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What is One Health?
'One Health' is an approach for designing and implementing programmes, policies, legislation and research where multiple sectors communicate and work together to achieve better public health outcomes.[i] WHO also states that a One Health approach is particularly relevant for working areas like:
- food safety,
- the control of zoonoses, diseases that transmit between animals and humans, such as influenza, rabies and Rift Valley Fever
- in combatting antibiotic resistance, when bacteria mutate after exposure to antibiotics and become more difficult to treat.[ii]
Combatting emerging health threats, foodborne diseases, zoonoses and antibiotic resistance are central for One Health working areas. Moreover, One Health closely relates to climate change and environmental studies. Therefore, public health organisations need to be active both in the health systems in the strict sense of the term as well as in non-health sectors.
In the health sector strategies, we need enhanced and targeted epidemiological and entomological surveillance by developing epidemic early warning systems using climate scenarios. Measures in non-health sectors, such as meteorology, civil defence and environmental sanitation, contribute to better preparedness and decrease the risk of infection under climate change.[iii]
In Norway, the Norwegian Institute of Public Health (NIPH) collaborates closely with other organisations like Norwegian Veterinary Institute and Norwegian Food Safety Agency, in order to achieve better outcomes in prevention and investigation of infectious diseases outbreaks. In cooperation with the Norwegian Directorate of Health, the NIPH provides advice to Ministries (Ministry of Health and Care Services, Ministry of Climate and Environment and Ministry of Agriculture and Food) on development of better policies and legislation within public health.
Our One Health Approach does not stop there, the NIPH also works towards regions and local health services (municipal medical officers) as well as internationally building sustainable partnerships in Europe, European Agencies (ECDC, EMA and EFSA) and beyond with other important global stakeholders (WHO, FAO, OIE).[iv][v]
The One Health concept is already apparent in the work "On Airs, Waters, and Places" from Hippocrates (460 - 370 BCE) promoting public health dependence on a clean environment.[vii]
Later, increased travel between continents not only contributed to international trade development but also to outbreaks of animal pests leading to several pandemics of plague. The most well-known is the Black Death that hit Europe in the 14th century, and resulting in the death of a third of the European population (more than 25 million people).[viii] [ix] [x] [xi] Plague transmission is generally from infected fleas carried by rodents or rarely, in clothing or grain, but may also occur through eating contaminated animals, physical contact with infected victims, or direct inhalation of infectious respiratory droplets.[xii] [xiii] [xiv] [xv]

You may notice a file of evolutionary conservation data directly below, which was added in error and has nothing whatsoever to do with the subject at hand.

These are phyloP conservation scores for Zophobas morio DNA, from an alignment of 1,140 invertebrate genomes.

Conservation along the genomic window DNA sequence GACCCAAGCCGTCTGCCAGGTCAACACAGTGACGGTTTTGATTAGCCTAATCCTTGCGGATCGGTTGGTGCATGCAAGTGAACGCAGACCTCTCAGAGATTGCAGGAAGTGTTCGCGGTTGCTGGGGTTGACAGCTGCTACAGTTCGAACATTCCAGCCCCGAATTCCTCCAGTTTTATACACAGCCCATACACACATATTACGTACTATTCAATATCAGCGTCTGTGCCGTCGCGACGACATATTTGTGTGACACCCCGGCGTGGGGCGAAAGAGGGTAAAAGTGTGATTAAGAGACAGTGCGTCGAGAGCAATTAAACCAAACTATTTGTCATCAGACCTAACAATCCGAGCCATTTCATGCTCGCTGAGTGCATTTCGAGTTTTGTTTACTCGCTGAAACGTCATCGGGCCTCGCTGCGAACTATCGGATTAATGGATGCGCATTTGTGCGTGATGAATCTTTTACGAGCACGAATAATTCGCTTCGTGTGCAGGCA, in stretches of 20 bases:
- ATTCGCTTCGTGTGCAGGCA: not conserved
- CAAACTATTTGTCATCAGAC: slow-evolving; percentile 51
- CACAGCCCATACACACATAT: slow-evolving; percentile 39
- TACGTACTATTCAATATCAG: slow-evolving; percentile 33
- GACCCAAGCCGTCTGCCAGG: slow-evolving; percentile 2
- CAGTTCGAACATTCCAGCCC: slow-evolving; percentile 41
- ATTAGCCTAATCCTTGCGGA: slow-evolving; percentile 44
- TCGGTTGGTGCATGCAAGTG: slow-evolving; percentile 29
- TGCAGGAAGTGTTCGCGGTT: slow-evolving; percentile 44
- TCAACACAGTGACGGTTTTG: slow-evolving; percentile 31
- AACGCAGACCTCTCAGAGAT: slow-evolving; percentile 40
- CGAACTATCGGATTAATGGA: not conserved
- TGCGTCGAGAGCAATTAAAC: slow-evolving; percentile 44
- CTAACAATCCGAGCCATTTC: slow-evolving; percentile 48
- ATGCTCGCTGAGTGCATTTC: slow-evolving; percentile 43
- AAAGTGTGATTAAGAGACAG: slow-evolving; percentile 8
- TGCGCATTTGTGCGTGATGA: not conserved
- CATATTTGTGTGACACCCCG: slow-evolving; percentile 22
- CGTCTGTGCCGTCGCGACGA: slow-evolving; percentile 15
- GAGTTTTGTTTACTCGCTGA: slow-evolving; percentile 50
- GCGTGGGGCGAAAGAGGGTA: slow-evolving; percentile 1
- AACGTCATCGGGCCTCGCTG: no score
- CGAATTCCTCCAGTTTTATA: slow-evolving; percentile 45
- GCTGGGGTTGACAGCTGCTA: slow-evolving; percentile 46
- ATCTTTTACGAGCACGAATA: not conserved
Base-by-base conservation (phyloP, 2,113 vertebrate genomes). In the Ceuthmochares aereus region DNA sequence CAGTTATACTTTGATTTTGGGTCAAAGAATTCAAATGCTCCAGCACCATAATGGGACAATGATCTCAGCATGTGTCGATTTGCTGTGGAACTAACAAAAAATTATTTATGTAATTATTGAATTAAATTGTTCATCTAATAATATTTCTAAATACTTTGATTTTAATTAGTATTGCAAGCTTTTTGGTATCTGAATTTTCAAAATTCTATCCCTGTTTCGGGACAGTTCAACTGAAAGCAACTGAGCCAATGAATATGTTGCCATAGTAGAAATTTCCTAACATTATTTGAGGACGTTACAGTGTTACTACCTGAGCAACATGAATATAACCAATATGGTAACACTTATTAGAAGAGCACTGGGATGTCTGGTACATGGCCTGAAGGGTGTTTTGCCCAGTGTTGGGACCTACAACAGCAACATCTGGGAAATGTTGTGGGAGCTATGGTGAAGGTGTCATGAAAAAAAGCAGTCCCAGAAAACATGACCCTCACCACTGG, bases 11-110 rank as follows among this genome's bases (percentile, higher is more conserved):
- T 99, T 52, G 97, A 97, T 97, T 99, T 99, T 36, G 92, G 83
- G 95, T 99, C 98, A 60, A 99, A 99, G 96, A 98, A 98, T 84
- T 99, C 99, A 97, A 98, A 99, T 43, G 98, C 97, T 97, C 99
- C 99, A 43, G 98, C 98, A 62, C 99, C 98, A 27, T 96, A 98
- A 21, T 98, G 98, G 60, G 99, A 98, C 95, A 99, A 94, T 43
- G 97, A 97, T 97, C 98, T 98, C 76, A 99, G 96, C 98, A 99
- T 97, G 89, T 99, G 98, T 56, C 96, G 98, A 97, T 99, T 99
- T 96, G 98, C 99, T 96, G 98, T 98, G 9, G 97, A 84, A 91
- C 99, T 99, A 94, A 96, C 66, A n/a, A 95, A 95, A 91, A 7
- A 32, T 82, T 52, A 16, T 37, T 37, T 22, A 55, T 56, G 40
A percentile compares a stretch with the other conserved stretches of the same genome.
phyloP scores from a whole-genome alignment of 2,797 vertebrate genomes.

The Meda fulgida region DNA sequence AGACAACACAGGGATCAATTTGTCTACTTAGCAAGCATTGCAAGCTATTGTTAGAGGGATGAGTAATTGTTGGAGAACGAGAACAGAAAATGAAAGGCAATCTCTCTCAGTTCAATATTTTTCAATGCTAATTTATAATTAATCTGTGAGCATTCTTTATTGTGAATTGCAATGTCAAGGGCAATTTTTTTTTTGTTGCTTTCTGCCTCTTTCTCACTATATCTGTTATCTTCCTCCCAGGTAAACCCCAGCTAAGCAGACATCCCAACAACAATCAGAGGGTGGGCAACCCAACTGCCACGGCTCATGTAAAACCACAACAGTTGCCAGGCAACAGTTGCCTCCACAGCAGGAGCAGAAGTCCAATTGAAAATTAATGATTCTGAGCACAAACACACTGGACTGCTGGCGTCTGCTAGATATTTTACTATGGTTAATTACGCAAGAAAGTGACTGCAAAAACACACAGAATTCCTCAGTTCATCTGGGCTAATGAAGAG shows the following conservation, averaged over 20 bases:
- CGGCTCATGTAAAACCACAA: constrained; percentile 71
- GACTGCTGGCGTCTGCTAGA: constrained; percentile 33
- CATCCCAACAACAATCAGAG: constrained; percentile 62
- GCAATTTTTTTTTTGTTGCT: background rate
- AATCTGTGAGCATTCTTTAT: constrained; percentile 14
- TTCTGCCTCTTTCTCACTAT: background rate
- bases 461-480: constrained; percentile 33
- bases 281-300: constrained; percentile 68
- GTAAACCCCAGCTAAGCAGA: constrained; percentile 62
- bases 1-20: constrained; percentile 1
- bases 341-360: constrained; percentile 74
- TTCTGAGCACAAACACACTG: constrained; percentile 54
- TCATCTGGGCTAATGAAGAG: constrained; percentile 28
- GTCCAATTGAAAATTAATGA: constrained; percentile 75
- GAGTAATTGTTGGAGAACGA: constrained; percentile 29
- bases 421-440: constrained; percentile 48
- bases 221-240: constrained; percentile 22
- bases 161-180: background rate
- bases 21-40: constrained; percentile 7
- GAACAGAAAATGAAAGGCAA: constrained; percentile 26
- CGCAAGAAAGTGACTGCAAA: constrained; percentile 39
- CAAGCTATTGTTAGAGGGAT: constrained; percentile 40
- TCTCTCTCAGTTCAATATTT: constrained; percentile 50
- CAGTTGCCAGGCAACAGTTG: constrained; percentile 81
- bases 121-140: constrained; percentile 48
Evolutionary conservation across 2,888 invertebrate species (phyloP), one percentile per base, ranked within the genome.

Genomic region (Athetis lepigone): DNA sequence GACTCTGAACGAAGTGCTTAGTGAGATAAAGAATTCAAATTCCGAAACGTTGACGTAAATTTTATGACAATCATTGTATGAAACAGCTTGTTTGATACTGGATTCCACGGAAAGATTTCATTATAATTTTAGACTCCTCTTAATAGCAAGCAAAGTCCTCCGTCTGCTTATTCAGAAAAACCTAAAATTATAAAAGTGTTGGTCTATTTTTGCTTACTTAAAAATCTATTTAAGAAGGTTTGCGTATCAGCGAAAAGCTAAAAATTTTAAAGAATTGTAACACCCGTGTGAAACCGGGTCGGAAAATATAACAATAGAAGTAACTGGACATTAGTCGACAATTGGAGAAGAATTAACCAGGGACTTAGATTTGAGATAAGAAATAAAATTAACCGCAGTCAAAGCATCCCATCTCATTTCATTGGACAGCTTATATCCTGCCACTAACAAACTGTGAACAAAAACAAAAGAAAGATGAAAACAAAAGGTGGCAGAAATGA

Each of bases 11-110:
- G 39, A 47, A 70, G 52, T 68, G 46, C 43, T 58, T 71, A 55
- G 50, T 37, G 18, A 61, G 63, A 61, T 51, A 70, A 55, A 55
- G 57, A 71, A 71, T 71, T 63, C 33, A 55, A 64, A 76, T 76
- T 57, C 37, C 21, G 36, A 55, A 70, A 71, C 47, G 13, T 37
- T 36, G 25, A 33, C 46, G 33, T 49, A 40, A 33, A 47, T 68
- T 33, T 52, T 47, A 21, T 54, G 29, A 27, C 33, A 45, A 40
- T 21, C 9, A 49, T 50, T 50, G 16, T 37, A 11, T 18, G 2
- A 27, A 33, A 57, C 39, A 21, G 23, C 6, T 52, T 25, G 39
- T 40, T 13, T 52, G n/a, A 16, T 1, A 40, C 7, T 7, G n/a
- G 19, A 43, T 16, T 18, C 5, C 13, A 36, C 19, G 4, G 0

Today, humanity is facing another pandemic that has taken the lives of over 1.46 million people (30th November 2020 statistics)[xix]. Similarly, with many other pandemics, COVID-19 is transmitted by infected animals and humans where good hygiene plays an important role.[xx]
A health threat anywhere is a health threat everywhere
We live in an interconnected world where diseases know no borders and are spreading farther and faster than ever before. A health threat anywhere is a health threat everywhere. Nearly 70% of the world’s governments are underprepared to manage and control health emergencies, leaving gaps that make us all vulnerable to epidemics. Outbreaks have an enormous social and economic impact locally and globally. SARS and Ebola each had a devastating economic impact, causing a loss in growth and revenues in the order of billions of U.S. dollars.[xxii] The COVID-19 pandemic has so far claimed over one million of lives globally [xxiii]and the socioeconomic impact is still unknown.
Nevertheless, we should also consider possible source of disease like animals not only as a threat but also as an opportunity in prevention and treatment. Some animals carry disease without having any symptoms.[xxiv] More research on why animals are better adjusted to pathogens[xxv] could have breakthrough results in future medicine and a positive outcome on biodiversity[xxvi] [xxvii].
How does the NIPH contribute to One Health?
The NIPH is involved in number of projects where One Health plays a central role. More information such initiatives can be found on the following links:
The One Health European Joint Programme (OHEJP), https://onehealthejp.eu/about/
Tidenes største En- helse satsing finansiert fra EUs Horisont 2020, (only in Norwegian version)
Norwegian Global Health Preparedness Programme, https://www.fhi.no/globalassets/dokumenterfiler/global-helse/ghpp/poster-_ghpp.pdf
KLIMAFORSK – prosjektbeskrivelse, https://www.fhi.no/prosjekter/klimaforsk/ (only in Norwegian version)